I know you have a much shorter memory than I do, so I want to offer you my services whenever you need it, to remember how much you were hurting towards the end. How much you were trying to get him to notice you again, to love you back even a little. And remember too that you figured it out it was time to leave, you LEFT HIM! All of us are so proud of you for doing that, even though you hated doing it so much. We remember your pain then too!

You are such a wonderful Heart! You have so much love to give, and you were doing all you could for him, and he no longer wanted to accept it and give any back to you. That is HIS loss! I am barely holding back my own desire to march over there and DEMAND an explanation, but I know that wouldn’t make you feel better. This is hard for me too. I hate not understanding why this happened. I thought he loved you better than anyone before, and I really saw his potential to become your true partner, but he wasn’t ready for that.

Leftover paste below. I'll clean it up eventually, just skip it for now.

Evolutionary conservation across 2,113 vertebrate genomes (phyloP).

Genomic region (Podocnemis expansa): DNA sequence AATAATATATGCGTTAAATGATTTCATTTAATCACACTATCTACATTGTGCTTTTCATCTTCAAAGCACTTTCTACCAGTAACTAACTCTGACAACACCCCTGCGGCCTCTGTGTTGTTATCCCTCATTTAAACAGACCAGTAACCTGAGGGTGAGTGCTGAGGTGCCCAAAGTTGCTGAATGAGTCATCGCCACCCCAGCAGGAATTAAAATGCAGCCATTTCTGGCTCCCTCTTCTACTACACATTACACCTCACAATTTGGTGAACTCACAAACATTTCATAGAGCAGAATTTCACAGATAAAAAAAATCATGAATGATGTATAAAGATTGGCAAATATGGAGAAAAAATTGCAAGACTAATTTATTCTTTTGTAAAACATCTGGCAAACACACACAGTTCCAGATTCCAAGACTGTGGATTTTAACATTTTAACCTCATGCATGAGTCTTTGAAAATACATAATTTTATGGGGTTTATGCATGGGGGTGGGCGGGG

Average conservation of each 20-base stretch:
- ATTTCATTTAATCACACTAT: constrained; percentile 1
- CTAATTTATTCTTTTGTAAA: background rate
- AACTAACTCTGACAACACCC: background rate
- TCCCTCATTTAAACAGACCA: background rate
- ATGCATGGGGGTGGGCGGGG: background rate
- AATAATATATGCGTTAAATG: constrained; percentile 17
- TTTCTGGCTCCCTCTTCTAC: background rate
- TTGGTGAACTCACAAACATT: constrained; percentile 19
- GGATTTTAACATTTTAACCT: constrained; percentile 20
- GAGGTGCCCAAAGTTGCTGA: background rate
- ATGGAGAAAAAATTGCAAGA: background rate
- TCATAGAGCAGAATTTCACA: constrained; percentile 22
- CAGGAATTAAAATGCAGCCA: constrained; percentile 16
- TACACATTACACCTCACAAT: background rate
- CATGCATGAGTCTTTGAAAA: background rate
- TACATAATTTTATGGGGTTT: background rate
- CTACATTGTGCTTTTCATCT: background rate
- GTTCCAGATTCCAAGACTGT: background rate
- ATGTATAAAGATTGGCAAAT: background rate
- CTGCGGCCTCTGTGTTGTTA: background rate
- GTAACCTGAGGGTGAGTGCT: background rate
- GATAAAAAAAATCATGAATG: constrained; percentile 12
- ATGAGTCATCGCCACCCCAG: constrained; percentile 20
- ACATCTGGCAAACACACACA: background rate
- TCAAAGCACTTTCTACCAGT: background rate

When you wanted to go back to him, back to loving him, I understood that. You thought you had made a mistake and I know you were not the perfect lover in that relationship, so you told him how you felt, and you really wanted to believe he felt like returning to you. I am sorry that I encouraged you to believe him then. If I had my say in who you love, it would be someone that doesn’t confuse ME so much, but I know it is not fully up to me.